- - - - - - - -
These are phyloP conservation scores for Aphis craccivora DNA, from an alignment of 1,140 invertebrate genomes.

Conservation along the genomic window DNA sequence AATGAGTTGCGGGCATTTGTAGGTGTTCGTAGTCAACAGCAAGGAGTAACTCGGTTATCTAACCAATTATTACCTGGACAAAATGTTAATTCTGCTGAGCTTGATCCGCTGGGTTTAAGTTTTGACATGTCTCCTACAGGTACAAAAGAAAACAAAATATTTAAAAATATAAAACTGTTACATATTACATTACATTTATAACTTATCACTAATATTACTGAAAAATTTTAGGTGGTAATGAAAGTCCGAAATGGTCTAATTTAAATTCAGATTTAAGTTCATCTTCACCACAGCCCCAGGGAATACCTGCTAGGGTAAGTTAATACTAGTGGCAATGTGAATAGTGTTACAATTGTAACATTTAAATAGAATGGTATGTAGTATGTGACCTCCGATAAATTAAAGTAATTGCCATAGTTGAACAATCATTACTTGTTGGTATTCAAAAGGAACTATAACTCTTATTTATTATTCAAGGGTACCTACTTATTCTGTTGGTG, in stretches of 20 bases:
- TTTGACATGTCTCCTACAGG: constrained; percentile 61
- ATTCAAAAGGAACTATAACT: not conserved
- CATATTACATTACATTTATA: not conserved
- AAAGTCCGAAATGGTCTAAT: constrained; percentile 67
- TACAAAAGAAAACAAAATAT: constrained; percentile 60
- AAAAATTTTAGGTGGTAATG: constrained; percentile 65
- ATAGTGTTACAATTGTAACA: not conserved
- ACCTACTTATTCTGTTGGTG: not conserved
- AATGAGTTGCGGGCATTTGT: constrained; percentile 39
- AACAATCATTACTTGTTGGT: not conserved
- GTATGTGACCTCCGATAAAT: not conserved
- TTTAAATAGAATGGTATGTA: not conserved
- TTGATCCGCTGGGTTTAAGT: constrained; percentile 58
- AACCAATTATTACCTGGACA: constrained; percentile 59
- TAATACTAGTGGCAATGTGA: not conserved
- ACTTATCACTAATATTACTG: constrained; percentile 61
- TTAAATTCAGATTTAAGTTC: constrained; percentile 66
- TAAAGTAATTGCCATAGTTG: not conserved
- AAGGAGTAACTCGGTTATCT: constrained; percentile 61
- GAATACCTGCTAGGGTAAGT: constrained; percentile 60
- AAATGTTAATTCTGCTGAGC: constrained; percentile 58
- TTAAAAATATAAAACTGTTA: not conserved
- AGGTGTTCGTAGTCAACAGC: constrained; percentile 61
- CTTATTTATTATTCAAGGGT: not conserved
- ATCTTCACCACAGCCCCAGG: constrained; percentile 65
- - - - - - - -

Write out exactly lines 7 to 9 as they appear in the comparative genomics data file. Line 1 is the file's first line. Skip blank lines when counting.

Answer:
- TACAAAAGAAAACAAAATAT: constrained; percentile 60
- AAAAATTTTAGGTGGTAATG: constrained; percentile 65
- ATAGTGTTACAATTGTAACA: not conserved